Turning now to FIG. 3 and in accordance another embodiment of the present invention, the outlet air temperature sensor 50 is located in the hull receiver 58 near the top opening 62 where the air exits the coffee roaster 10. This arrangement allows the sensor 50 to detect the temperature of air exiting the roasting chamber 14. The coffee roaster 10 is also provided with a cover retainer 63 which is attached to the base 12, and connected to the cover 16 to allow the cover to be opened pivotally about an axis 65 and not become separated from the roaster 10. The cover retainer 63 is hollow to enable the temperature sensor 50 to be electrically connected to the control board 49.

Turning now to FIG. 4, and in accordance yet another embodiment of the present invention, the outlet air temperature sensor 50 is located in the hull receiver 58 near the top opening 62, as in the embodiment shown in FIG. 3. However, the inlet air temperature sensor 48 is located in the heater assembly 36 upstream of the primary heater 42, rather than being placed near the inlet airflow control assembly 47, as in the embodiment shown in FIG. 2. This arrangement allows for detections of difference in the air temperature going into and coming out of the roasting chamber 14. As in the embodiment shown in FIG. 3, the coffee roaster 10 of this embodiment is also provided with a cover retainer 63 which is attached to the base 12, and connected to the cover 16 to allow the cover to be opened pivotally about an axis 65 and not become separated from the roaster 10. The cover retainer 63 is hollow to enable the temperature sensor 50 to be electrically connected to the control board 49.

Turning now to FIGS. 5-7, the inlet airflow control assembly 47 includes an air inlet 66 which includes a plurality of elongated openings 68 that are aligned generally parallel to each other (best shown in FIG. 5). The air inlet 66 is formed on the bottom 38 of the base 12. The airflow control assembly 47 also includes a cover 70 (best shown in FIG. 6) having elongated openings 72 that are arranged generally corresponding to the openings 68 on the air inlet 66. The openings 72 extend from near one end of the cover 70 to approximately the middle of the cover 70. The cover 70 also has an elongated guide channel 74 that extends substantially the length of the cover 70. A slide lever 76 is attached to the cover 70 at about the middle of the cover 70.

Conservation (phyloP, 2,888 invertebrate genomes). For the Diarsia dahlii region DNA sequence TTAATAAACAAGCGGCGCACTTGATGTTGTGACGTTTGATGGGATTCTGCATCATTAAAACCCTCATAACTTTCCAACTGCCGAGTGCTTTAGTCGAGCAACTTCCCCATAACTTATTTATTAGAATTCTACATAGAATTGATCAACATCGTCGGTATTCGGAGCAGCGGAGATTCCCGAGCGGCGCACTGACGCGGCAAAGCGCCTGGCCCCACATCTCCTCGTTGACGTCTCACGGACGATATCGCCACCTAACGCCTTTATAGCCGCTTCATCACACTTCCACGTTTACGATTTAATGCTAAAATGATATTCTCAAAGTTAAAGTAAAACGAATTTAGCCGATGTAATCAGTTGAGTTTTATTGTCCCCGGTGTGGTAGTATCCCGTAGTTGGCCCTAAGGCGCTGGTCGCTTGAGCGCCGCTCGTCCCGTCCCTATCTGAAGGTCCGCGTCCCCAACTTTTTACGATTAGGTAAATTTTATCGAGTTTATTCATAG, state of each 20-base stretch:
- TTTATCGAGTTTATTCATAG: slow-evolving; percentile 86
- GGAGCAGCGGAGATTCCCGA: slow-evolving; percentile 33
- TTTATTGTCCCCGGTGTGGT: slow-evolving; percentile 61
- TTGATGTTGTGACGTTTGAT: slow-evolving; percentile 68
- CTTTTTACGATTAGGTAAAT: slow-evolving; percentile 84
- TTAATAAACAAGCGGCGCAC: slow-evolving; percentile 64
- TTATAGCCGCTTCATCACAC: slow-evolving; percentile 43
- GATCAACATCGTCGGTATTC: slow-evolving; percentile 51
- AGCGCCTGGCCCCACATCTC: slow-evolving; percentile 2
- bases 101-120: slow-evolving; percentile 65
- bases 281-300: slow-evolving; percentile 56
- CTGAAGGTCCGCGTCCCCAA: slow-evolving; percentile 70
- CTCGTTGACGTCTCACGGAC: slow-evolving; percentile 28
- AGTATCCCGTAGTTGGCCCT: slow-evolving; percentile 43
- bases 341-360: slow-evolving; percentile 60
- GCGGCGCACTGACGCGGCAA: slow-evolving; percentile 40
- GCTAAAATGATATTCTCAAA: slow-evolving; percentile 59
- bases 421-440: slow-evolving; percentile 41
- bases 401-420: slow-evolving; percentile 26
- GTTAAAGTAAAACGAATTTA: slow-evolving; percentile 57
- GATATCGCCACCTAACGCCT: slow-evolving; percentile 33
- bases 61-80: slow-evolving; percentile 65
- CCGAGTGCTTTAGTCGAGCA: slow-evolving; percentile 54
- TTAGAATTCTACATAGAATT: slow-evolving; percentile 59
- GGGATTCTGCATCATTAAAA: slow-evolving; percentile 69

When assembled, as shown in FIG. 7, the openings 68 on the air inlet 66 and the openings 72 on the cover 70 substantially align with each other. A pair of spaced stops 78, 79 protruding from the bottom 38 of the housing 12 is inserted in the guide channel 74. The stops 78, 79 keep the cover 70 in sliding contact with the air inlet 66 and act as boundary to limit the sliding movement of the cover on the surface of the air intake 66.

In operation, the openings 68 of the air intake 66 become more exposed when the lever 76 is moved to the right or in the counterclockwise direction, until fully exposed when the left end 80 of the channel 74 comes in contact with the nearest stop 78. On the other hand, the openings 68 become less exposed when the lever 76 is moved to the right, in the clockwise direction, until fully closed by the half of the cover 70 that does not have any openings, when the right end 82 of the channel 74 comes in contact with its nearest stop 79.

In this manner, the inlet airflow control assembly 47 allows the user to control the volume of air permitted into the base 12 of the roaster 10, and accordingly, into the roasting chamber 14 in the air stream generated by the fan 46. An increase in the air volume in the roasting chamber 14 generally reduces the temperature in the chamber, and a decrease in the air volume generally results in a temperature increase in the chamber. Thus, the airflow control assembly 47 offers the user a greater control over the roasting temperature.